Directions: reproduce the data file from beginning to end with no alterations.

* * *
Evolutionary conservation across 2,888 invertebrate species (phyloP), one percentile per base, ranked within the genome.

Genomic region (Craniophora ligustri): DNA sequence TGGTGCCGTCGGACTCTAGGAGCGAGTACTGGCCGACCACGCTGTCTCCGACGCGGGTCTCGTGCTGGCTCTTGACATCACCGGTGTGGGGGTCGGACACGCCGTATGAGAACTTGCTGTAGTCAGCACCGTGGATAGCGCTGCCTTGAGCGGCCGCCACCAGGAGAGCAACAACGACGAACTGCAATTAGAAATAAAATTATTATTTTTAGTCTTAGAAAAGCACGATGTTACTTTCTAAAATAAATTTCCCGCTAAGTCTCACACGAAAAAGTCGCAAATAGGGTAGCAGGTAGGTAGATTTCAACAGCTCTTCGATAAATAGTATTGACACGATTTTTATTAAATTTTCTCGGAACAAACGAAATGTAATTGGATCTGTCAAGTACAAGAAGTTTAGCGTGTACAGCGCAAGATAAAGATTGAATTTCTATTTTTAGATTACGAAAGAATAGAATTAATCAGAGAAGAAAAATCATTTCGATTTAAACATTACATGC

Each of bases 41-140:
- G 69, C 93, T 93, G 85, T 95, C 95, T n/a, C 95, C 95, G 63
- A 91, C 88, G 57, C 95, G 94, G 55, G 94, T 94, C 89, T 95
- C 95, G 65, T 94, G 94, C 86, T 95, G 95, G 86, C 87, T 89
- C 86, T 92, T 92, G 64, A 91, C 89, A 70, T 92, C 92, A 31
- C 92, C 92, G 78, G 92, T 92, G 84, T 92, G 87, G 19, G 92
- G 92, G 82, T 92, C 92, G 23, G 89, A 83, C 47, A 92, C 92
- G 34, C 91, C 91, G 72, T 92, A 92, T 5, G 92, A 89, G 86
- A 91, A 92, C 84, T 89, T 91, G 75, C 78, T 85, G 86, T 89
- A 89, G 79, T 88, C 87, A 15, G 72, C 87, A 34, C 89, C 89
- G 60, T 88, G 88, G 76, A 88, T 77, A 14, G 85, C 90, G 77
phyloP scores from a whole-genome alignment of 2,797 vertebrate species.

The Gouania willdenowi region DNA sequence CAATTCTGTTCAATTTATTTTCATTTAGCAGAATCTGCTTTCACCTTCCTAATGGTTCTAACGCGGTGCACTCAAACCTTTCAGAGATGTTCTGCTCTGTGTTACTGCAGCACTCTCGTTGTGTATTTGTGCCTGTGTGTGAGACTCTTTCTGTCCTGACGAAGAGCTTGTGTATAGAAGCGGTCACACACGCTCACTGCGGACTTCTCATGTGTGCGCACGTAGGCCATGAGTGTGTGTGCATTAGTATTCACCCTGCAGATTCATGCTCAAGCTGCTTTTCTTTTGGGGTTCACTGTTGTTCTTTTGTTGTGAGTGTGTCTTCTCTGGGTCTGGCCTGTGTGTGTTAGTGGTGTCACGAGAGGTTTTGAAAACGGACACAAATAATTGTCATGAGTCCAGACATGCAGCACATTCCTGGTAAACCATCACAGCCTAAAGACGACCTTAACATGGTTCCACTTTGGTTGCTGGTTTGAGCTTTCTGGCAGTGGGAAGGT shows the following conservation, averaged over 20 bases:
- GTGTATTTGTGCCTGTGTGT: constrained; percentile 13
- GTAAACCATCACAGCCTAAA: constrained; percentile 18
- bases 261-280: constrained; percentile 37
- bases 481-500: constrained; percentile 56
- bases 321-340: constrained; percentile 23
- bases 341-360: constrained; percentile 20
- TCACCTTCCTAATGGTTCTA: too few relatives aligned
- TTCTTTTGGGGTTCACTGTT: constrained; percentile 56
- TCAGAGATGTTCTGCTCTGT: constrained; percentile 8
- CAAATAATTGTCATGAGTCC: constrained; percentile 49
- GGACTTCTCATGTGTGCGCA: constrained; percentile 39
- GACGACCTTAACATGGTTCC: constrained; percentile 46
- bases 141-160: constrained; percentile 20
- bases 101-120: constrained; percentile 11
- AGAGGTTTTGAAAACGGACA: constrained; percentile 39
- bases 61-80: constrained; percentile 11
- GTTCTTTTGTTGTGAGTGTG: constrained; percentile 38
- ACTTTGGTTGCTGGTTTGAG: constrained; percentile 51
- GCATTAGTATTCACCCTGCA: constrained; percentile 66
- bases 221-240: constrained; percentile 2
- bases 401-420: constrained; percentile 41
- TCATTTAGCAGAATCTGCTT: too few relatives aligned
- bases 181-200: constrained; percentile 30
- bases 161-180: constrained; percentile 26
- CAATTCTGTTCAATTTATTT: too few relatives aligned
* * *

Evolutionary conservation across 2,888 invertebrate species (phyloP), one percentile per base, ranked within the genome.

Genomic region (Craniophora ligustri): DNA sequence TGGTGCCGTCGGACTCTAGGAGCGAGTACTGGCCGACCACGCTGTCTCCGACGCGGGTCTCGTGCTGGCTCTTGACATCACCGGTGTGGGGGTCGGACACGCCGTATGAGAACTTGCTGTAGTCAGCACCGTGGATAGCGCTGCCTTGAGCGGCCGCCACCAGGAGAGCAACAACGACGAACTGCAATTAGAAATAAAATTATTATTTTTAGTCTTAGAAAAGCACGATGTTACTTTCTAAAATAAATTTCCCGCTAAGTCTCACACGAAAAAGTCGCAAATAGGGTAGCAGGTAGGTAGATTTCAACAGCTCTTCGATAAATAGTATTGACACGATTTTTATTAAATTTTCTCGGAACAAACGAAATGTAATTGGATCTGTCAAGTACAAGAAGTTTAGCGTGTACAGCGCAAGATAAAGATTGAATTTCTATTTTTAGATTACGAAAGAATAGAATTAATCAGAGAAGAAAAATCATTTCGATTTAAACATTACATGC

Each of bases 41-140:
- G 69, C 93, T 93, G 85, T 95, C 95, T n/a, C 95, C 95, G 63
- A 91, C 88, G 57, C 95, G 94, G 55, G 94, T 94, C 89, T 95
- C 95, G 65, T 94, G 94, C 86, T 95, G 95, G 86, C 87, T 89
- C 86, T 92, T 92, G 64, A 91, C 89, A 70, T 92, C 92, A 31
- C 92, C 92, G 78, G 92, T 92, G 84, T 92, G 87, G 19, G 92
- G 92, G 82, T 92, C 92, G 23, G 89, A 83, C 47, A 92, C 92
- G 34, C 91, C 91, G 72, T 92, A 92, T 5, G 92, A 89, G 86
- A 91, A 92, C 84, T 89, T 91, G 75, C 78, T 85, G 86, T 89
- A 89, G 79, T 88, C 87, A 15, G 72, C 87, A 34, C 89, C 89
- G 60, T 88, G 88, G 76, A 88, T 77, A 14, G 85, C 90, G 77
phyloP scores from a whole-genome alignment of 2,797 vertebrate species.

The Gouania willdenowi region DNA sequence CAATTCTGTTCAATTTATTTTCATTTAGCAGAATCTGCTTTCACCTTCCTAATGGTTCTAACGCGGTGCACTCAAACCTTTCAGAGATGTTCTGCTCTGTGTTACTGCAGCACTCTCGTTGTGTATTTGTGCCTGTGTGTGAGACTCTTTCTGTCCTGACGAAGAGCTTGTGTATAGAAGCGGTCACACACGCTCACTGCGGACTTCTCATGTGTGCGCACGTAGGCCATGAGTGTGTGTGCATTAGTATTCACCCTGCAGATTCATGCTCAAGCTGCTTTTCTTTTGGGGTTCACTGTTGTTCTTTTGTTGTGAGTGTGTCTTCTCTGGGTCTGGCCTGTGTGTGTTAGTGGTGTCACGAGAGGTTTTGAAAACGGACACAAATAATTGTCATGAGTCCAGACATGCAGCACATTCCTGGTAAACCATCACAGCCTAAAGACGACCTTAACATGGTTCCACTTTGGTTGCTGGTTTGAGCTTTCTGGCAGTGGGAAGGT shows the following conservation, averaged over 20 bases:
- GTGTATTTGTGCCTGTGTGT: constrained; percentile 13
- GTAAACCATCACAGCCTAAA: constrained; percentile 18
- bases 261-280: constrained; percentile 37
- bases 481-500: constrained; percentile 56
- bases 321-340: constrained; percentile 23
- bases 341-360: constrained; percentile 20
- TCACCTTCCTAATGGTTCTA: too few relatives aligned
- TTCTTTTGGGGTTCACTGTT: constrained; percentile 56
- TCAGAGATGTTCTGCTCTGT: constrained; percentile 8
- CAAATAATTGTCATGAGTCC: constrained; percentile 49
- GGACTTCTCATGTGTGCGCA: constrained; percentile 39
- GACGACCTTAACATGGTTCC: constrained; percentile 46
- bases 141-160: constrained; percentile 20
- bases 101-120: constrained; percentile 11
- AGAGGTTTTGAAAACGGACA: constrained; percentile 39
- bases 61-80: constrained; percentile 11
- GTTCTTTTGTTGTGAGTGTG: constrained; percentile 38
- ACTTTGGTTGCTGGTTTGAG: constrained; percentile 51
- GCATTAGTATTCACCCTGCA: constrained; percentile 66
- bases 221-240: constrained; percentile 2
- bases 401-420: constrained; percentile 41
- TCATTTAGCAGAATCTGCTT: too few relatives aligned
- bases 181-200: constrained; percentile 30
- bases 161-180: constrained; percentile 26
- CAATTCTGTTCAATTTATTT: too few relatives aligned